Regulators have been transparent on those sectors most under focus. In early 2023, the CMA announced it would look at the accuracy of green claims in the fast-moving consumer goods sector (FMCG), while the fashion industry has also been under scrutiny in a number of jurisdictions, with the CMA opening investigations into three fashion brands in early 2023.

The role of net zero in greenwashing

A future area of focus is likely to be on corporate transition plans, not only to reduce the risk of greenwashing, but also to ensure the transparency and credibility of the net-zero commitments made by organizations across the globe.

The 2022 Integrity Matters: Net Zero Commitments by Businesses, Financing Institutions, Cities and Regions report was published by the UN High Level Expert Group on the Net Zero Emissions Commitments of Non-State Entities. It sets out recommendations on setting stronger, clearer and more targeted net-zero pledges.

The report is consistent with action taking place at local jurisdictional level, as a number of countries work to ensure credible transition plans with both long and short-term emissions reduction targets, board-level oversight, robust scenario analysis and financial planning for a low-carbon business, and science-based targets to meet the required decarbonisation goals. The U.K.’s Transition Plan Taskforce, for example, is looking to develop a ‘gold standard for transition plans’ with ‘rigorous and credible short-term actions.’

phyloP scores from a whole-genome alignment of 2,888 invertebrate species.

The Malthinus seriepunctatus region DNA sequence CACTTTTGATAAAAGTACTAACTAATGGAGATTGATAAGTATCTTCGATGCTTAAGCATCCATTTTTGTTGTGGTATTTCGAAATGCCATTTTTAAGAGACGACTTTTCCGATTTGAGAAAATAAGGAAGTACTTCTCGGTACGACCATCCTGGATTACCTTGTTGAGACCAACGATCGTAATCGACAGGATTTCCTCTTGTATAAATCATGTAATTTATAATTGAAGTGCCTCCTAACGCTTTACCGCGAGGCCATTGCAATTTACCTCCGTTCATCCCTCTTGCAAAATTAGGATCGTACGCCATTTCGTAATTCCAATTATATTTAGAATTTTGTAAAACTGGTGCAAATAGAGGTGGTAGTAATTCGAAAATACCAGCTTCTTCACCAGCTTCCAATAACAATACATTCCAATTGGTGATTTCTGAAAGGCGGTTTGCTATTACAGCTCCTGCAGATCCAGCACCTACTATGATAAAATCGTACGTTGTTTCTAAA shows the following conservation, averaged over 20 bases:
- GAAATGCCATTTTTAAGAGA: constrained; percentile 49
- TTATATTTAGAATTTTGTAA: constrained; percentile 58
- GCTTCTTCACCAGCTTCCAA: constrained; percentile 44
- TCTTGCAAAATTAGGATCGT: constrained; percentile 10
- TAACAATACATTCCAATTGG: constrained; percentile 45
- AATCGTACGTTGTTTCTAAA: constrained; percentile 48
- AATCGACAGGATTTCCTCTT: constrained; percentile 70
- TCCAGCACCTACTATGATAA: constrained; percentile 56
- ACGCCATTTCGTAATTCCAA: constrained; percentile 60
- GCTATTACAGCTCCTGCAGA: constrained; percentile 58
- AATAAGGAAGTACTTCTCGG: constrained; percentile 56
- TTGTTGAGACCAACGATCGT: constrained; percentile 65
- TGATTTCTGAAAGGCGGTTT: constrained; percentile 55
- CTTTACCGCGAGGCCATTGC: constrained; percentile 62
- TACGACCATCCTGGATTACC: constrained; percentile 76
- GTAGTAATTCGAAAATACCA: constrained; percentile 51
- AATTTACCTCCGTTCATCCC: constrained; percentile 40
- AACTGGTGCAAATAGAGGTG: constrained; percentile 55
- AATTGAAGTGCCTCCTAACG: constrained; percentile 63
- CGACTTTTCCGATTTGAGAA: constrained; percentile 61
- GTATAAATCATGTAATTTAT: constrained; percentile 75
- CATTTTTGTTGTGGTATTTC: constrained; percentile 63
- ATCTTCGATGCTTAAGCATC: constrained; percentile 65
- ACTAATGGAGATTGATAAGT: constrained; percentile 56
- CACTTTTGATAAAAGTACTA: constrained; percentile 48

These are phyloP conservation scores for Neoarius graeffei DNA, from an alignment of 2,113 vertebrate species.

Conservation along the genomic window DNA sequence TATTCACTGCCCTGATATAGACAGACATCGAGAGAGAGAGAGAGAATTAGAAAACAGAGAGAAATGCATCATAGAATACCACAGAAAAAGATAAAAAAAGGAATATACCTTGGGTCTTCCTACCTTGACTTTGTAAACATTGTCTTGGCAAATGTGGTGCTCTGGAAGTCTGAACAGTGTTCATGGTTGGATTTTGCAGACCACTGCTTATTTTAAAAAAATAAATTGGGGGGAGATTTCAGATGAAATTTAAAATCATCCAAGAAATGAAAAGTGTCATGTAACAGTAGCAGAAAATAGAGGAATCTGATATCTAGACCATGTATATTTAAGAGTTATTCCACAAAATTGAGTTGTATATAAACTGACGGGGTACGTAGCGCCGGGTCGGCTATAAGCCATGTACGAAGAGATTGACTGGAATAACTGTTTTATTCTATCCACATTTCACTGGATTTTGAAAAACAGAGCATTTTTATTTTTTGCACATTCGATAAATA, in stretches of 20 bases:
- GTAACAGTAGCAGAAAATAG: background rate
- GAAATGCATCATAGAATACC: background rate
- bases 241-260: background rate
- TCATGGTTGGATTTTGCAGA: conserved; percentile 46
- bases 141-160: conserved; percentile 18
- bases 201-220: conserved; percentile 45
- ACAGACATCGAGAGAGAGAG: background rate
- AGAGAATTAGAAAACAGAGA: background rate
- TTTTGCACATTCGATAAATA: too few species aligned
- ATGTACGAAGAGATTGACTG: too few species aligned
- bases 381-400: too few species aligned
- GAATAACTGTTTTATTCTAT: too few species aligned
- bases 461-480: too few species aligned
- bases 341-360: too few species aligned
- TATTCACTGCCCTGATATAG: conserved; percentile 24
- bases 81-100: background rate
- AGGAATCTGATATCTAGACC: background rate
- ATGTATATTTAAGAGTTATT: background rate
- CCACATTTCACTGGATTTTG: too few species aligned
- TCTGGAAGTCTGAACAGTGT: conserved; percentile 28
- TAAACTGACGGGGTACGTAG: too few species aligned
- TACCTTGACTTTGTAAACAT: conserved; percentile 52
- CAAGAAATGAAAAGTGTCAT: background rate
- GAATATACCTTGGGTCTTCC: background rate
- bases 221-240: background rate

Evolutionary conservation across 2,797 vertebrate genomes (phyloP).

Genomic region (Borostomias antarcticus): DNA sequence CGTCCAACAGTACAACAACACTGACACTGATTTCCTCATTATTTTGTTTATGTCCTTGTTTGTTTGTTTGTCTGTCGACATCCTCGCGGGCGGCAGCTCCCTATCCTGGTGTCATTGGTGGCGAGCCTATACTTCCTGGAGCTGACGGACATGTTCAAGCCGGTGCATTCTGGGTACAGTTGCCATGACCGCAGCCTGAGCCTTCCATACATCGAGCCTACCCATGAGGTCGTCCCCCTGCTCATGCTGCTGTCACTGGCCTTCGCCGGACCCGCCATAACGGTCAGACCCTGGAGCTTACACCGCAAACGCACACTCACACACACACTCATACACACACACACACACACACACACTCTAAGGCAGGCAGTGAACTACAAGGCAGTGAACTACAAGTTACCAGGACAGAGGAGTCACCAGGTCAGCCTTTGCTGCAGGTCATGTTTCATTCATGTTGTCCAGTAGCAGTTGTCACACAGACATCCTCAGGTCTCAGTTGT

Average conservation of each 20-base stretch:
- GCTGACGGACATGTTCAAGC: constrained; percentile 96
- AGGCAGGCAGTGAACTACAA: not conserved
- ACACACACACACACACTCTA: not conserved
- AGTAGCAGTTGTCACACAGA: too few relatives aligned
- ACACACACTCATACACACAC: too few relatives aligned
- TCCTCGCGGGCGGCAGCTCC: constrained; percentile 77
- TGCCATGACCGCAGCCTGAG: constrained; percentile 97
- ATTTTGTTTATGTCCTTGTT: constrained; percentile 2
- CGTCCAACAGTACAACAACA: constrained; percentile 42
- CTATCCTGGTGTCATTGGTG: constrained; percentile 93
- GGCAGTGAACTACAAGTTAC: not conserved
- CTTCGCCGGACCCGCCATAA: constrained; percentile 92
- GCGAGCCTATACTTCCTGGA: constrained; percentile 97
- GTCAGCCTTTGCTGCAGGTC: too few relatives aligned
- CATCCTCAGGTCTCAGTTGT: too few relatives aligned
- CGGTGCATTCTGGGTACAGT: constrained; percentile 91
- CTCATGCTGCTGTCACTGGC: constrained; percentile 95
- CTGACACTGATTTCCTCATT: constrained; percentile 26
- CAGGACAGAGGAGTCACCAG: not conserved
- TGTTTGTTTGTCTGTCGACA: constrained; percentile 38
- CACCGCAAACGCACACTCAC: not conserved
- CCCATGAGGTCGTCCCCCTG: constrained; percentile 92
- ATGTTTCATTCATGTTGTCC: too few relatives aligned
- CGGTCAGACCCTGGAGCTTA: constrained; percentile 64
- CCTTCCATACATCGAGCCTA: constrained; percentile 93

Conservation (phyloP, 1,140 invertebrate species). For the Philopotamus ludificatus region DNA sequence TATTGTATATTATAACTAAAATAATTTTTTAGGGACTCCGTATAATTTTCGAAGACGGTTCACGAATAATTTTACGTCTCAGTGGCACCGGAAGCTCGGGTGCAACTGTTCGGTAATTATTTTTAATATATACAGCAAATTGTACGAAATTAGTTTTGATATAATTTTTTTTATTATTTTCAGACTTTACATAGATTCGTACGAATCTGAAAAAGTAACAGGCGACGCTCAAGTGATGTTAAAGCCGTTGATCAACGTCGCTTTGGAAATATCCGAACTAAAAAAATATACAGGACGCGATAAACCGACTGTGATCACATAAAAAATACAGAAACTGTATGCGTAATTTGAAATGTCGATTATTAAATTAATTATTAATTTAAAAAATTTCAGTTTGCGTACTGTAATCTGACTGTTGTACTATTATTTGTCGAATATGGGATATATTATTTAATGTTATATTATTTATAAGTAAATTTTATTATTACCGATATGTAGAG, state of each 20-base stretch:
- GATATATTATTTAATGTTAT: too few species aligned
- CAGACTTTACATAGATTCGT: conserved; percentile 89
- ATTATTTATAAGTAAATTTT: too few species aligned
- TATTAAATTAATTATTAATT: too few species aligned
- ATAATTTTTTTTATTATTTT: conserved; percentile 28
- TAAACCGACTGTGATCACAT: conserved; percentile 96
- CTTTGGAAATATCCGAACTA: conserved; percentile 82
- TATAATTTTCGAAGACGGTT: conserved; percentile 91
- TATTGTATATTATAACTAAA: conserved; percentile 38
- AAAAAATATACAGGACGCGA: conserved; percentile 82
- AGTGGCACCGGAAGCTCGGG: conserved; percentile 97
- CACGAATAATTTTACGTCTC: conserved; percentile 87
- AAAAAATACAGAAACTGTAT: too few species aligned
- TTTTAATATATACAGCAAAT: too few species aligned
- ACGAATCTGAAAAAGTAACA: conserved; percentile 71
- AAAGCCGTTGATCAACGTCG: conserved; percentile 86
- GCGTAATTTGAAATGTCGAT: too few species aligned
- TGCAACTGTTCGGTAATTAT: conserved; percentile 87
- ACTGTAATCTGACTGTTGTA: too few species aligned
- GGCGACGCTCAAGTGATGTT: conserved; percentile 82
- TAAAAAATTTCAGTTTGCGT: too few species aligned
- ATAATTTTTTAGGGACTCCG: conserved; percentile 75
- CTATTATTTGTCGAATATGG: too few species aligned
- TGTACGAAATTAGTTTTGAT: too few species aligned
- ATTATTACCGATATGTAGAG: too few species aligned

2023 has seen an increased focus on the transition plans of (re)insurers after the United Nations-convened Net Zero Insurance Alliance (NZIA) published its first target-setting protocol. Both the protocol, and the PCAF methodology referenced in the protocol, are open-source, such that both members and other (re)insurers can take advantage of the guidance in the documentation on setting transition plans for both insurance and reinsurance underwriting portfolios in line with a net-zero transition pathway.

As with any company, but particularly so with underwriting portfolios, there are challenges around assessing and calculating Scope 3 emissions (those not produced by the company itself, and not the result of activities from assets it owns or controls, but by those it is indirectly responsible for, up and down its value chain). Risk managers will increasingly see questions at renewal on corporate transition plans, and emissions. Insurers will require this information to understand progress against their own net zero commitments, whilst also being mindful of the ‘just’ transition, namely ensuring the transition is guided by principles of sustainability and climate justice.

How can you protect your organization from greenwashing claims?

Fundamentally, greenwashing arises when statements made are at odds with what organizations can prove. It is therefore vital for your organization to ensure any statement it makes which puts forward an environmental stance – whether a commitment, promise or advertisement – is based on sound, credible facts, and has been subject to rigorous vetting and governance.

Amidst the increase in legislation and regulation on ‘green claims’, it is crucial you understand the requirements of the relevant jurisdiction. When advertising products, this may require undertaking a product life cycle analysis, or full due diligence across the product supply chain.

These efforts, when undertaken in line with the array of codes, frameworks, scientific measures, taxonomies and classification regimes, should not only protect your business against greenwashing claims, but also deliver the wider advantages which accompany a drive towards a more sustainable business.

For expert support in protecting your business from greenwashing claims and managing your broader ESG risks, get in touch.


Director, Climate and Sustainability, Insurance Consulting and Technology, WTW